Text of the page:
Editorials

Manatee County budget proposal represents reasonable austerity

In his budget message to Manatee County commissioners on Thursday, county Administrator Ed Hunzeker outlined a taxpayer- and employee-friendly spending proposal for fiscal year 2012-2013. The $458 million budget proposal avoids both a tax increase and worker layoffs while providing a wage increase to county employees.

This should play well with voters and commissioners during an election year when four commission seats will be on the ballot. Currently, three of those seats are contested, though candidate qualifying this week could yield a fourth race.

Manatee County's fiscally sound practice of preparing budget outlines beyond the next fiscal year is not occurring this time. Most of the blame belongs to the state Legislature and Gov. Rick Scott for creating unfunded mandates and several unknowns -- "state decisions which repeatedly derail our planning efforts," Hunzeker stated in his message to commissioners.

Last year, though, the board approved an outline that included the coming fiscal year, so many decisions remain in place, and Thursday's presentation focused on major adjustments and updates.

The biggest shift is reversing last year's idea of cutting $4 million, instead spending reserves to maintain most county services at current levels. Hunzeker predicted board and public opposition to program reductions based on last year's uproar over cuts in emergency medical services and transportation.

This year's potential reductions could have come in code enforcement, libraries and animal services -- even spreading to economic development incentives and nonprofit agencies.

Still, modest reductions are sprinkled throughout the budget. Plus, four positions will be eliminated by attrition.

After downsizing government and reducing county spending by $132 million over the past six years while property owners saved almost $83 million in taxes, enough is enough for now.

A 'status quo' proposal

"We believe it would be best to maintain the status quo for a year," Hunzeker stated, "and then take a more strategic approach to budget reductions if necessary in the next biennial budget ..."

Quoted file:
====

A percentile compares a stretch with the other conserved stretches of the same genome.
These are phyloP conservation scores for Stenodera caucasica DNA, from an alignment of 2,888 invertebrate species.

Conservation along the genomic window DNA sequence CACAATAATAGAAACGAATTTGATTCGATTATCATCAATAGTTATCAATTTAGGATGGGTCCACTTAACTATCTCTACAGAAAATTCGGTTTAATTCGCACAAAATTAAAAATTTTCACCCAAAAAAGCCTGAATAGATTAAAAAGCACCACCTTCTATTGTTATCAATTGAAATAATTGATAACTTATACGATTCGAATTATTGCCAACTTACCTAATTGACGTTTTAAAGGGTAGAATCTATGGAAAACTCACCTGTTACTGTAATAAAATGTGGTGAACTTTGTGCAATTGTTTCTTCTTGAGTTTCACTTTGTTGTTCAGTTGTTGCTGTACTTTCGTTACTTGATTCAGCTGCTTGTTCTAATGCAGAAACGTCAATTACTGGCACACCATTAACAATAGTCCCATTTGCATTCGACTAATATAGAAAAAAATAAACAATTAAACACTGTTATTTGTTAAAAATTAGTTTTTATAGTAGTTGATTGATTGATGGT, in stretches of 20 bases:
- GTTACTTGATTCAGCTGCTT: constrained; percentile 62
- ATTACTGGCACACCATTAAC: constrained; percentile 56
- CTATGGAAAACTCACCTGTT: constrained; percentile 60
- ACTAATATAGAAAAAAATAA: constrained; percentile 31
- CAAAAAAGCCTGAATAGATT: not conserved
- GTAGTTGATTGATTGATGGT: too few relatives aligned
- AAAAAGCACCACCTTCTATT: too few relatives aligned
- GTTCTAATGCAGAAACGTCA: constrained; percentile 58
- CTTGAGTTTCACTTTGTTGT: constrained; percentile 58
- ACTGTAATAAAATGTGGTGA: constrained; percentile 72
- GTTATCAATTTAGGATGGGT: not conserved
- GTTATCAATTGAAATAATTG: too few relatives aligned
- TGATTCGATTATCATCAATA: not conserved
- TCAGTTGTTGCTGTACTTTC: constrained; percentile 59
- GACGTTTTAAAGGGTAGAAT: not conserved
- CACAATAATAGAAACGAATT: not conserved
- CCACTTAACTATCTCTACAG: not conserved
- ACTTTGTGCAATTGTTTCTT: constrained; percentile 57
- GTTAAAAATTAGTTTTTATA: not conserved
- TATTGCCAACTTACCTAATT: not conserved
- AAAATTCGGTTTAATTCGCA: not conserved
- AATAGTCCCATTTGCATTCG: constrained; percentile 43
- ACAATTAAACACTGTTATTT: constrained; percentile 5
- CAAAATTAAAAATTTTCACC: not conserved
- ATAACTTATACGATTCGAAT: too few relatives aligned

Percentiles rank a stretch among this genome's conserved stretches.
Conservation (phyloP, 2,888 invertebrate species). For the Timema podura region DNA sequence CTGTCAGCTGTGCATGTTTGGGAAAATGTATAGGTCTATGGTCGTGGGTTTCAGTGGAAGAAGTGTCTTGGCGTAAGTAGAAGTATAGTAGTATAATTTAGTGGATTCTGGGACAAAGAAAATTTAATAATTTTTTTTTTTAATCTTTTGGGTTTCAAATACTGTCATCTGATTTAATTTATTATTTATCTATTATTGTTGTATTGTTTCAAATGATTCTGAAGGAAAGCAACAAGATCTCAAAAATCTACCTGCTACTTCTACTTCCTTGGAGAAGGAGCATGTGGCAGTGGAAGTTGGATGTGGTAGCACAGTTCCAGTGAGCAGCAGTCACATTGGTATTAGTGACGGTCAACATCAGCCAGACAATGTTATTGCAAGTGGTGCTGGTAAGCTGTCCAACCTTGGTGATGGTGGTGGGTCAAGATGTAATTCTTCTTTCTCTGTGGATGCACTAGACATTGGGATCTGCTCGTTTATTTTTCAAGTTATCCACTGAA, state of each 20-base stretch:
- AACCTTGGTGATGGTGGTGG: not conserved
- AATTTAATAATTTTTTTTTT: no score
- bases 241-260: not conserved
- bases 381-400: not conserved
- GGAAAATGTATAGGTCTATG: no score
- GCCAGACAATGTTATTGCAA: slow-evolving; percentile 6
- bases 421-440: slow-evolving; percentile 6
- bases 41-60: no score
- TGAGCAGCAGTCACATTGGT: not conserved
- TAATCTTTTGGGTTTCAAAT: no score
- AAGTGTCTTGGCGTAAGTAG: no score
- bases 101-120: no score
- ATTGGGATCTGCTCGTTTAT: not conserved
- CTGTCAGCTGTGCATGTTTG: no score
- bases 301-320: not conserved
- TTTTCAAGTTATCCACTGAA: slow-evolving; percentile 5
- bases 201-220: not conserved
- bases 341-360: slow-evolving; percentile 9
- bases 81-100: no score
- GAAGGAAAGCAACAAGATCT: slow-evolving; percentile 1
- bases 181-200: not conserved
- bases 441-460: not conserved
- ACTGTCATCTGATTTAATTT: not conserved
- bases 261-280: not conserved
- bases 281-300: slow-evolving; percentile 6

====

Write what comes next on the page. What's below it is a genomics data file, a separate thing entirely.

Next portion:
This presents a problem of deficit spending as reserves continue to be spent, but the county administrator also noted that as long as the county avoids new budget obligations there are enough reserves for the near future. Since Manatee's bond ratings remain strong -- the AAA by Fitch Ratings is the highest mark -- and the budget proposal retains current reserve policies, those ratings won't be jeopardized, county staff conclude.

While county employees have not received a pay increase in five years, their checks have dropped with the new 3 percent salary contribution into their state pensions and higher payments for health benefits.

The improving job market is luring employees away, and Hunzeker hopes to neutralize that with a "cost-neutral" wage increase. The expense would be offset by restructuring worker benefit costs.

In positive news for builders, Hunzeker recommends a 6 percent drop in permit fees since residential construction is rebounding and building permit revenue is strong.

In addition to holding the line on taxes, owners of properties with falling values will pay less.

In good news from the county's constitutional officers, including the sheriff, all submitted budgets either lower or the same as this fiscal year. But commissioners will have to debate Sheriff Brad Steube's supplemental request for $5.5 million to cover pay increases. That request could go before voters in the form of a tax increase referendum.

Unknown factors

The bad news in the budget is the new and unfair state mandate forcing counties to pay up to $325 million in old and disputed Medicaid bills -- some of those up to a decade old. Counties throughout the state are battling this in court. The exact cost to Manatee is not known now, though the county reserved $4.1 million to cover those payments over the next three years.

Another unknown is the impact of several ballot initiatives that would trim property taxes for certain people, thus lower county revenue again.

Amendment 4 would grant tax breaks to home buyers from out of state and Floridians who had not owned a home for at least three years. That could be a boon to the housing and real estate markets, hopefully offsetting that revenue reduction as the population grows.

Still, these quandaries could wipe out entire programs and departments or force consolidations next year under a "worst case scenario," Hunzeker states in his message.

Much is yet to be done on the budget as commissioners pour over the recommendations and public meetings are held into September.

Upon initial review, this budget outline looks like a reasonable and responsible response to yet another year of austerity. And a good starting point for the debate that is sure to follow. Anything can happen in an election year when politics take center stage.

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